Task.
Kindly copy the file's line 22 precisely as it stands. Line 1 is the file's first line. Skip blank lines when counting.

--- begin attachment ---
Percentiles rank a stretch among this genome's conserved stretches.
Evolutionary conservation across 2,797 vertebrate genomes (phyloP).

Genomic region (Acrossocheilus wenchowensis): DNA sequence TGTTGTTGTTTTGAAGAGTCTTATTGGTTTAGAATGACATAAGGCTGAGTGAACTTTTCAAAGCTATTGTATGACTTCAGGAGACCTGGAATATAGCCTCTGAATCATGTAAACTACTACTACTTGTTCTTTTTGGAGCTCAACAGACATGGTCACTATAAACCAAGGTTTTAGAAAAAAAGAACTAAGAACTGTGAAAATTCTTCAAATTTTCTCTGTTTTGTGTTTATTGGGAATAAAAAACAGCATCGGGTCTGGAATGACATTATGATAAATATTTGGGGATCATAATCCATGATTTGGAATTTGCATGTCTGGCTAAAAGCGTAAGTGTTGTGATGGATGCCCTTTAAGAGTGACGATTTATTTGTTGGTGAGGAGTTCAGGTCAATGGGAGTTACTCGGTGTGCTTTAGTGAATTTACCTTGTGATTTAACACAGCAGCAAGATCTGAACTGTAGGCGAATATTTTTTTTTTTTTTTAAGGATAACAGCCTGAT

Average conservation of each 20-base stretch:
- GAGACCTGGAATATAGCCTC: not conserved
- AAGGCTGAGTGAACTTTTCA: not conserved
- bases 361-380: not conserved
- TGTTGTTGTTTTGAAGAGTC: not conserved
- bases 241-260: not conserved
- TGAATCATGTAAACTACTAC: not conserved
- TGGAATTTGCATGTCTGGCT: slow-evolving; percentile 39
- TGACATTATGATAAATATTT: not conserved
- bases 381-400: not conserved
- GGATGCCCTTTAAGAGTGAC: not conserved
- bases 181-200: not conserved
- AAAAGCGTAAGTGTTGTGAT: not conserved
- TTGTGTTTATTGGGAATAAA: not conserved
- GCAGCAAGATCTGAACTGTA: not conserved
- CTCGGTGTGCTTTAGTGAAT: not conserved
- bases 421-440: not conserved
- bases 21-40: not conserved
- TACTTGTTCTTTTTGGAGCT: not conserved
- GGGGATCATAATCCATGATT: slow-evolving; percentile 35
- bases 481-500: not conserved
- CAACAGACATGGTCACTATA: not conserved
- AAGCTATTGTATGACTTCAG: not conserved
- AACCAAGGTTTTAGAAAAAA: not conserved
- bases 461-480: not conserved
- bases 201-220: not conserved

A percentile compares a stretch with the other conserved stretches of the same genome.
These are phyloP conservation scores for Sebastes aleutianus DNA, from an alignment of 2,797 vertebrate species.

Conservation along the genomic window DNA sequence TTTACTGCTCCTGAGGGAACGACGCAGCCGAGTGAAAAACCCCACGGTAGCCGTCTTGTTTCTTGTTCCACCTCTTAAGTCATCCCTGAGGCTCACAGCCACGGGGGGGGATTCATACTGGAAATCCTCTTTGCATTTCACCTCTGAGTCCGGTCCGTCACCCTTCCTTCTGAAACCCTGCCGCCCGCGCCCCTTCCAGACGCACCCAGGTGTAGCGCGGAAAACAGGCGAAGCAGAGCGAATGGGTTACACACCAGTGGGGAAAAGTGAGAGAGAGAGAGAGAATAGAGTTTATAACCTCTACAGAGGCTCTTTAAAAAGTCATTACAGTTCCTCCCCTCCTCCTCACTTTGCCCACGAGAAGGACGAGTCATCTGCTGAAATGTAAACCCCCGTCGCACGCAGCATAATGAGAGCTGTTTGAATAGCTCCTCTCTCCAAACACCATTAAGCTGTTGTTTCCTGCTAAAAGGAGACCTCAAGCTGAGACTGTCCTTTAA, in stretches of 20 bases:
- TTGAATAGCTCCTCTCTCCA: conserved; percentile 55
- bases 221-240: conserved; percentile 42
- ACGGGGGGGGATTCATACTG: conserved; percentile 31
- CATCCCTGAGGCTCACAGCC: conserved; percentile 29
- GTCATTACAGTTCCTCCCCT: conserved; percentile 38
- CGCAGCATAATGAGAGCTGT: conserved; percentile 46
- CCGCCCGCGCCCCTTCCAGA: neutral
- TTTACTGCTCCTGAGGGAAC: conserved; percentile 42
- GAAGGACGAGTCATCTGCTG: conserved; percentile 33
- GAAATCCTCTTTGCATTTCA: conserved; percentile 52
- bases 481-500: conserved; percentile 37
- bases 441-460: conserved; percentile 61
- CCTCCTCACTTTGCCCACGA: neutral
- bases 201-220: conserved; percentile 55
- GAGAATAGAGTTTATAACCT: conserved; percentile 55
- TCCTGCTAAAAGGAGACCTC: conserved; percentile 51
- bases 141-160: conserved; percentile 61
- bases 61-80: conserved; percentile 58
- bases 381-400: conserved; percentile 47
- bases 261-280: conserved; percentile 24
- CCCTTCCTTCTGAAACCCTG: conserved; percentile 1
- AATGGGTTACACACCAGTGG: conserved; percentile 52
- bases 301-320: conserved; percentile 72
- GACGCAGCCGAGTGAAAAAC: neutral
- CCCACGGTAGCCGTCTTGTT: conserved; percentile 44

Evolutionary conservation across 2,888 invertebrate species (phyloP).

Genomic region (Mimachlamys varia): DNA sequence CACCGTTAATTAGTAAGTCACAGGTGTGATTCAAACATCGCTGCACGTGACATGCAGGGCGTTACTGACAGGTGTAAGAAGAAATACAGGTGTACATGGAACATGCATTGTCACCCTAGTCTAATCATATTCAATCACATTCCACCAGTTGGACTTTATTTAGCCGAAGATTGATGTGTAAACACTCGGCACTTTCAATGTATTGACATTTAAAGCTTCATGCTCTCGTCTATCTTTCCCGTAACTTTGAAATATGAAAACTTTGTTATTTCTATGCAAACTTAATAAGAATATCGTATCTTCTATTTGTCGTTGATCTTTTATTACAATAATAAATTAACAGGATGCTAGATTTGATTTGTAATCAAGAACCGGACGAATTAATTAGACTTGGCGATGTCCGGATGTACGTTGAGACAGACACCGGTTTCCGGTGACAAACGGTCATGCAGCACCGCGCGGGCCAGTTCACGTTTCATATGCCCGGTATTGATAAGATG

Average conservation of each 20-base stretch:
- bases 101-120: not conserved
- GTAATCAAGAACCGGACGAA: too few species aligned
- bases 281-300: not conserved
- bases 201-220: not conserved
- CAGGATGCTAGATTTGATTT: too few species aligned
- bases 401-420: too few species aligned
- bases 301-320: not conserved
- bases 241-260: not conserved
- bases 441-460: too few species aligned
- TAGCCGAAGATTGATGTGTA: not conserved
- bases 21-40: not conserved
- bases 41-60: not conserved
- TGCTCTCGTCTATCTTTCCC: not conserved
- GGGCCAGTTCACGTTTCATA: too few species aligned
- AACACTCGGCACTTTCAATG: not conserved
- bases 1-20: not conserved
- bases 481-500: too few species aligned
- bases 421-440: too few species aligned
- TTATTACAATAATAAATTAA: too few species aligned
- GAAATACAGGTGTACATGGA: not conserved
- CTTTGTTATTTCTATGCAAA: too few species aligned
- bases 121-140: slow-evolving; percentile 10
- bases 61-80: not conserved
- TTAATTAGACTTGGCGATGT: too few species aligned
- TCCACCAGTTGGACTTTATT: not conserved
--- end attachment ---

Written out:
- TACTTGTTCTTTTTGGAGCT: not conserved